“Workplace-based testing should not be conducted without the employee’s informed consent.”


So says the Centers for Disease Control and Prevention (CDC) in its  new guidance on workplace testing programs, which adds to its previous guidance, Testing Strategies: Considerations for Non-Healthcare Workplaces. In the new guidance, the CDC focuses on the need for informed consent for workplace testing by employees and discusses the required disclosures for such consent.

The CDC states that employers should take the following measures when developing a testing program in order to support appropriate decision-making by employees:

  • Ensure safeguards are in place to protect an employee’s privacy and confidentiality.
  • Provide complete and understandable information about how the employer’s testing program may impact employees’ lives, such as if a positive test result or declination to participate in testing may mean exclusion from work.
  • Explain any parts of the testing program an employee would consider especially important when deciding whether to participate. This involves explaining the key reasons that may guide their decision.
  • Provide information about the testing program in the employee’s preferred language using non-technical terms. Consider obtaining employee input on the readability of the information. Employers can use this tool to create clear messages.
  • Encourage supervisors and co-workers to avoid pressuring employees to participate in testing.
  • Encourage and answer questions during the consent process. The consent process is active information sharing between an employer or their representative and an employee, in which the employer discloses the information, answers questions to facilitate understanding, and promotes the employee’s free choice.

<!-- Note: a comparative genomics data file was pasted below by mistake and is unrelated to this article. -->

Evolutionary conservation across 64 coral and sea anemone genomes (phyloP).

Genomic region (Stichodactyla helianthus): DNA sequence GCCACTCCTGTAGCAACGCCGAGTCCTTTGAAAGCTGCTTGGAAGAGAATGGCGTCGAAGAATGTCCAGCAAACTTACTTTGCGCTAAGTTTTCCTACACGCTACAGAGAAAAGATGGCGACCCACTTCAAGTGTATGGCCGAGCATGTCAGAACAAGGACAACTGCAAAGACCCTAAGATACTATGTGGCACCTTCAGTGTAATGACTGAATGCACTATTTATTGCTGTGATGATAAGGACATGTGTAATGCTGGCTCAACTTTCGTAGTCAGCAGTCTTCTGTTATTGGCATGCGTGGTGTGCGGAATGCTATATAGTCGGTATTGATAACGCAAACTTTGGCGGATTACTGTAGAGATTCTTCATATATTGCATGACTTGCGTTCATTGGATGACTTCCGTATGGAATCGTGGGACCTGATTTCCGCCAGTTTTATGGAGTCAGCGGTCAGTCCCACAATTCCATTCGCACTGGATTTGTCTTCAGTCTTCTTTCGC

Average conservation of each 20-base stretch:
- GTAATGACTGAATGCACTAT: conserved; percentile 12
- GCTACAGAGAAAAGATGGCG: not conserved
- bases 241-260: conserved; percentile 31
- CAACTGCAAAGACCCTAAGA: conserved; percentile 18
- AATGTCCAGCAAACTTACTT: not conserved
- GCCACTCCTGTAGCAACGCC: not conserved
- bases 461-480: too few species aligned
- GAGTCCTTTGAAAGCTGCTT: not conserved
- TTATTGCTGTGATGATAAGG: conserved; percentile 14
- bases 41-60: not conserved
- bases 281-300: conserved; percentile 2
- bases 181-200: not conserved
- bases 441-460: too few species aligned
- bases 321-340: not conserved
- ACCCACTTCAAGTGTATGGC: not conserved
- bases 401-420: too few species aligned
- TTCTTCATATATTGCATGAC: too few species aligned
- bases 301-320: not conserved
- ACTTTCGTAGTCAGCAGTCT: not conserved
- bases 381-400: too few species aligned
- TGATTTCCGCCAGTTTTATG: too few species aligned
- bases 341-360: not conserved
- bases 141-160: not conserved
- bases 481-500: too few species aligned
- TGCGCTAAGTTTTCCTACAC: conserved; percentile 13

The CDC also discusses what should be contained in the disclosures, acknowledging that much of the following information are addressed in the FDA’s Emergency Use Authorization Fact Sheet, which must be given to all individuals prior to receiving the vaccine:

  • The manufacturer and name of the test
  • The test’s purpose
  • The type of test
  • How the test will be performed
  • Known and potential risks of harm, discomforts, and benefits of the test
  • What it means to have a positive or negative test result, including:
  • Test reliability and limitations
  • Public health guidance to isolate or quarantine at home, if applicable

In addition, the CDC states that employers should be prepared to address the following:

  • General considerations, such as why testing is being offered, frequency of testing and consequences of refusing the test.
  • Scheduling and payment, including who schedules the appointments, whether the employee is paid for travel and testing, who pays for the test and any required follow-up care, and accommodations or alternatives to testing.
  • Testing site, such as who administers the test, where the test will be done, and whether any screening will be required prior to the test.
  • Communication and interpretation of results, including who interprets the results, how and to whom results are communicated, and what happens if the employee tests positive.
  • Privacy, such as what personal information must be provided by the employee, how and for what period it is retained, and how it will be kept confidential and secure.
  • Seeking additional help or reporting injuries, such as who to contact for additional information or assistance.